nonviolent communication

Nonviolent Communication can hurt people

hobbitkaiju:

realsocialskills:

People who struggle interpersonally, who seem unhappy, or who get into a lot of conflicts are often advised to adopt the approach of Nonviolent Communication. 

This is often not a good idea. Nonviolent Communication is an approach based on refraining from seeming to judge others, and instead expressing everything in terms of your own feelings. For instance, instead of “Don’t be such an inconsiderate jerk about leaving your clothes around”, you’d say “When you leave your clothing around, I feel disrespected.”. That approach is useful in situations in which people basically want to treat each other well but have trouble doing so because they don’t understand one another’s needs and feelings. In every other type of situation, the ideology and methodology of Nonviolent Communication can make things much worse.

Nonviolent Communication can be particularly harmful to marginalized people or abuse survivors. It can also teach powerful people to abuse their power more than they had previously, and to feel good about doing so. Non-Violent Communication has strategies that can be helpful in some situations, but it also teaches a lot of anti-skills that can undermine the ability to survive and fight injustice and abuse.

For marginalized or abused people, being judgmental is a necessary survival skill. Sometimes it’s not enough to say “when you call me slurs, I feel humiliated” - particularly if the other person doesn’t care about hurting you or actually wants to hurt you. Sometimes you have to say “The word you called me is a slur. It’s not ok to call me slurs. Stop.” Or “If you call me that again, I’m leaving.” Sometimes you have to say to yourself “I’m ok, they’re mean.” All of those things are judgments, and it’s important to be judgmental in those ways.

You can’t protect yourself from people who mean you harm without judging them. Nonviolent Communication works when people are hurting each other by accident; it only works when everyone means well. It doesn’t have responses that work when people are hurting others on purpose or without caring about damage they do. Which, if you’re marginalized or abused, happens several times a day. NVC does not have a framework for acknowledging this or responding to it.

In order to protect yourself from people who mean you harm, you have to see yourself as having the right to judge that someone is hurting you. You also have to be able to unilaterally set boundaries, even when your boundaries are upsetting to other people. Nonviolent Communication culture can teach you that whenever others are upset with you, you’re doing something wrong and should change what you do in order to meet the needs of others better. That’s a major anti-skill. People need to be able to decide things for themselves even when others are upset.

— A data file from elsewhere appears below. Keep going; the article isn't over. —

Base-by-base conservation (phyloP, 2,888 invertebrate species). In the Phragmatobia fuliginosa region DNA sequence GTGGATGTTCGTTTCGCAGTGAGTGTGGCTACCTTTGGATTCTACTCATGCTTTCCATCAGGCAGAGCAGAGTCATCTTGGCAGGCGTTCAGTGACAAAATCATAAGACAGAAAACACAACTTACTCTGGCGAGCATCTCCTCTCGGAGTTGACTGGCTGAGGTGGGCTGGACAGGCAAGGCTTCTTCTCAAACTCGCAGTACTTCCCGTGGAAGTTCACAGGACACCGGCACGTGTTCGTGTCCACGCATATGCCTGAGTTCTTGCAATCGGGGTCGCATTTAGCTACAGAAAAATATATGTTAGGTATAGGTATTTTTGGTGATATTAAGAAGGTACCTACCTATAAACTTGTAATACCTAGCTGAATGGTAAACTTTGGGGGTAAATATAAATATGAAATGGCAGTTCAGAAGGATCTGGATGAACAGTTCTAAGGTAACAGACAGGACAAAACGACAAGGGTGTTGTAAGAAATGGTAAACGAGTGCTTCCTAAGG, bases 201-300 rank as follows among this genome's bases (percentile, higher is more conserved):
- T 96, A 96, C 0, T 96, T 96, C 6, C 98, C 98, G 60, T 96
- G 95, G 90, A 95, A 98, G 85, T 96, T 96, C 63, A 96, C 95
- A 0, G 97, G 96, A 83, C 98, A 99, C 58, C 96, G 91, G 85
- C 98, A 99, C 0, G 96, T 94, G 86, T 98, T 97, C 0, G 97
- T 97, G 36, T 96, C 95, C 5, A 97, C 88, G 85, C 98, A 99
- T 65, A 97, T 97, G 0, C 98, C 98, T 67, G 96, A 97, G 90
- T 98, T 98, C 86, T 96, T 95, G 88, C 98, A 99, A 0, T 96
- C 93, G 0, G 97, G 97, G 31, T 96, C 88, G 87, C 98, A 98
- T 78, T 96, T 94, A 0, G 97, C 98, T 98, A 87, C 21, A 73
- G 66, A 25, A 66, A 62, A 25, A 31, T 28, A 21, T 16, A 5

Further, NVC places a dangerous degree of emphasis on using a very specific kind of language and tone. NVC culture often judges people less on the content of what they’re saying than how they are saying it. Abusers and cluelessly powerful people are usually much better at using NVC language than people who are actively being hurt. When you’re just messing with someone’s head or protecting your own right to mess with their head, it’s easy to phrase things correctly. When someone is abusing you and you’re trying to explain what’s wrong, and you’re actively terrified, it’s much, much harder to phrase things in I-statements that take an acceptable tone.

Further, there is *always* a way to take issue with the way someone phrased something. It’s really easy to make something that’s really about shutting someone up look like a concern about the way they’re using language, or advice on how to communicate better. Every group I’ve seen that valued this type of language highly ended up nitpicking the language of the least popular person in the group as a way of shutting them up. 

tl;dr Be careful with Nonviolent Communication. It has some merits, but it is not the complete solution to conflict or communication that it presents itself as. If you have certain common problems, NVC is dangerous.

hobbitkaiju said:

Thank you so much for writing this. NVC was really helpful for me in learning to communicate better with my darling partners and most trusted friends, with whom I did sometimes need help in phrasing so that we wouldn’t hurt each other accidentally. I do still suggest NVC for that to people who are interested. But all these critiques are so valid and are issues I’ve been thinking about without being able to frame/verbalize/find words for until now. I really appreciate this. 

annekewrites:

Short version of the problem with Nonviolent Communication (NVC)

realsocialskills:

This is the short version of this post and this post: